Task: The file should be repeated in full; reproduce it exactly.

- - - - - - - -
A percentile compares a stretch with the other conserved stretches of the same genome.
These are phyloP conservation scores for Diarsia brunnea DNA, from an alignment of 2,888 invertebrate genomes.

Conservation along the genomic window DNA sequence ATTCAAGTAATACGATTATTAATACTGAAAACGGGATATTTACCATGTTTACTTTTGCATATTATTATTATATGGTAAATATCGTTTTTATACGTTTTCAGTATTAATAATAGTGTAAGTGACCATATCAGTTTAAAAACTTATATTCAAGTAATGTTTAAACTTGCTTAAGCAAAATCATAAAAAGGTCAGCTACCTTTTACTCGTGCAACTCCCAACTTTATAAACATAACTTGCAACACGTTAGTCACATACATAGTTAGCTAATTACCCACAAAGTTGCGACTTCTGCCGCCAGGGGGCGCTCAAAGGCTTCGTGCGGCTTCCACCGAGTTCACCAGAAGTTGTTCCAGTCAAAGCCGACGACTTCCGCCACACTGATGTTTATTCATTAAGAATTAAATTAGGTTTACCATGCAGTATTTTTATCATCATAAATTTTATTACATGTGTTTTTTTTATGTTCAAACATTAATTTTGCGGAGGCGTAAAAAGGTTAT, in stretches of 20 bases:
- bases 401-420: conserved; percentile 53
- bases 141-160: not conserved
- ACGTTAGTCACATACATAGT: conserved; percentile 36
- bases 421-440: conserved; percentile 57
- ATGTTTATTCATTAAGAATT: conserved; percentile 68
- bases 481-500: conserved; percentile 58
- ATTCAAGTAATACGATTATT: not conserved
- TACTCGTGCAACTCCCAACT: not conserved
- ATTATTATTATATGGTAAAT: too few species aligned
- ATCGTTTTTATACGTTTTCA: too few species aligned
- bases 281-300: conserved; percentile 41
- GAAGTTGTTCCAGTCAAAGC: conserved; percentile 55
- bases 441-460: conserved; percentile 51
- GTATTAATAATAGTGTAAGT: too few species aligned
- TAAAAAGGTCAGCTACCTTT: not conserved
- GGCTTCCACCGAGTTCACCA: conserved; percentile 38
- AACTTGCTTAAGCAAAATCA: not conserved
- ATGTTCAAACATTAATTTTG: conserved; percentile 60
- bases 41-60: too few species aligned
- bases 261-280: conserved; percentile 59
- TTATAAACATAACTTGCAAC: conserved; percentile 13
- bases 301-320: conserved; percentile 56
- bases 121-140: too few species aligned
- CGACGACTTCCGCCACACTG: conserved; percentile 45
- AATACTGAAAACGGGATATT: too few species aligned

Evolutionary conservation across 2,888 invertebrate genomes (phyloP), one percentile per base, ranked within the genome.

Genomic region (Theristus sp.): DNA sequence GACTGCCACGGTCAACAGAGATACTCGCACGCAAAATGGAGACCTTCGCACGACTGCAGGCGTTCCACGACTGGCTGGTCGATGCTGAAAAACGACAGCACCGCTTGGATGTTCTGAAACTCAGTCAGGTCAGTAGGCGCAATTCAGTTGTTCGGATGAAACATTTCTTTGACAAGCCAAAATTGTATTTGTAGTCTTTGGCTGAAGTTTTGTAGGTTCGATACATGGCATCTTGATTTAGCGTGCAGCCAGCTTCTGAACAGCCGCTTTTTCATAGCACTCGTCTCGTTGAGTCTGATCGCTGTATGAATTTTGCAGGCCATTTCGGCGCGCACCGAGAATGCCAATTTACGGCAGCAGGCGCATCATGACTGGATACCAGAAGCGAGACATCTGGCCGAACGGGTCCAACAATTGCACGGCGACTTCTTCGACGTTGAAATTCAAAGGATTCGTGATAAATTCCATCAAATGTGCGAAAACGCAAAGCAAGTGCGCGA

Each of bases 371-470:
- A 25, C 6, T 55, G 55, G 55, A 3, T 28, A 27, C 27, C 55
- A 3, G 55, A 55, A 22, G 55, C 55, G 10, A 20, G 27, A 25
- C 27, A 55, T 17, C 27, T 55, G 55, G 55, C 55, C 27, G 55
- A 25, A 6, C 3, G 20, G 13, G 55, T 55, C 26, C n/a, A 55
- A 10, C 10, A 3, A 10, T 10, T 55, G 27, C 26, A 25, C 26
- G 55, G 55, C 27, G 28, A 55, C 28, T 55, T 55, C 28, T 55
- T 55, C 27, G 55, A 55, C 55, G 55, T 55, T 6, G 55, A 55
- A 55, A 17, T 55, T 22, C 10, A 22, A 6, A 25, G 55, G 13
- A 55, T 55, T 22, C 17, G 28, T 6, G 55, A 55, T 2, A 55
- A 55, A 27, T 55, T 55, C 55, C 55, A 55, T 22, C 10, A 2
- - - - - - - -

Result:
A percentile compares a stretch with the other conserved stretches of the same genome.
These are phyloP conservation scores for Diarsia brunnea DNA, from an alignment of 2,888 invertebrate genomes.

Conservation along the genomic window DNA sequence ATTCAAGTAATACGATTATTAATACTGAAAACGGGATATTTACCATGTTTACTTTTGCATATTATTATTATATGGTAAATATCGTTTTTATACGTTTTCAGTATTAATAATAGTGTAAGTGACCATATCAGTTTAAAAACTTATATTCAAGTAATGTTTAAACTTGCTTAAGCAAAATCATAAAAAGGTCAGCTACCTTTTACTCGTGCAACTCCCAACTTTATAAACATAACTTGCAACACGTTAGTCACATACATAGTTAGCTAATTACCCACAAAGTTGCGACTTCTGCCGCCAGGGGGCGCTCAAAGGCTTCGTGCGGCTTCCACCGAGTTCACCAGAAGTTGTTCCAGTCAAAGCCGACGACTTCCGCCACACTGATGTTTATTCATTAAGAATTAAATTAGGTTTACCATGCAGTATTTTTATCATCATAAATTTTATTACATGTGTTTTTTTTATGTTCAAACATTAATTTTGCGGAGGCGTAAAAAGGTTAT, in stretches of 20 bases:
- bases 401-420: conserved; percentile 53
- bases 141-160: not conserved
- ACGTTAGTCACATACATAGT: conserved; percentile 36
- bases 421-440: conserved; percentile 57
- ATGTTTATTCATTAAGAATT: conserved; percentile 68
- bases 481-500: conserved; percentile 58
- ATTCAAGTAATACGATTATT: not conserved
- TACTCGTGCAACTCCCAACT: not conserved
- ATTATTATTATATGGTAAAT: too few species aligned
- ATCGTTTTTATACGTTTTCA: too few species aligned
- bases 281-300: conserved; percentile 41
- GAAGTTGTTCCAGTCAAAGC: conserved; percentile 55
- bases 441-460: conserved; percentile 51
- GTATTAATAATAGTGTAAGT: too few species aligned
- TAAAAAGGTCAGCTACCTTT: not conserved
- GGCTTCCACCGAGTTCACCA: conserved; percentile 38
- AACTTGCTTAAGCAAAATCA: not conserved
- ATGTTCAAACATTAATTTTG: conserved; percentile 60
- bases 41-60: too few species aligned
- bases 261-280: conserved; percentile 59
- TTATAAACATAACTTGCAAC: conserved; percentile 13
- bases 301-320: conserved; percentile 56
- bases 121-140: too few species aligned
- CGACGACTTCCGCCACACTG: conserved; percentile 45
- AATACTGAAAACGGGATATT: too few species aligned

Evolutionary conservation across 2,888 invertebrate genomes (phyloP), one percentile per base, ranked within the genome.

Genomic region (Theristus sp.): DNA sequence GACTGCCACGGTCAACAGAGATACTCGCACGCAAAATGGAGACCTTCGCACGACTGCAGGCGTTCCACGACTGGCTGGTCGATGCTGAAAAACGACAGCACCGCTTGGATGTTCTGAAACTCAGTCAGGTCAGTAGGCGCAATTCAGTTGTTCGGATGAAACATTTCTTTGACAAGCCAAAATTGTATTTGTAGTCTTTGGCTGAAGTTTTGTAGGTTCGATACATGGCATCTTGATTTAGCGTGCAGCCAGCTTCTGAACAGCCGCTTTTTCATAGCACTCGTCTCGTTGAGTCTGATCGCTGTATGAATTTTGCAGGCCATTTCGGCGCGCACCGAGAATGCCAATTTACGGCAGCAGGCGCATCATGACTGGATACCAGAAGCGAGACATCTGGCCGAACGGGTCCAACAATTGCACGGCGACTTCTTCGACGTTGAAATTCAAAGGATTCGTGATAAATTCCATCAAATGTGCGAAAACGCAAAGCAAGTGCGCGA

Each of bases 371-470:
- A 25, C 6, T 55, G 55, G 55, A 3, T 28, A 27, C 27, C 55
- A 3, G 55, A 55, A 22, G 55, C 55, G 10, A 20, G 27, A 25
- C 27, A 55, T 17, C 27, T 55, G 55, G 55, C 55, C 27, G 55
- A 25, A 6, C 3, G 20, G 13, G 55, T 55, C 26, C n/a, A 55
- A 10, C 10, A 3, A 10, T 10, T 55, G 27, C 26, A 25, C 26
- G 55, G 55, C 27, G 28, A 55, C 28, T 55, T 55, C 28, T 55
- T 55, C 27, G 55, A 55, C 55, G 55, T 55, T 6, G 55, A 55
- A 55, A 17, T 55, T 22, C 10, A 22, A 6, A 25, G 55, G 13
- A 55, T 55, T 22, C 17, G 28, T 6, G 55, A 55, T 2, A 55
- A 55, A 27, T 55, T 55, C 55, C 55, A 55, T 22, C 10, A 2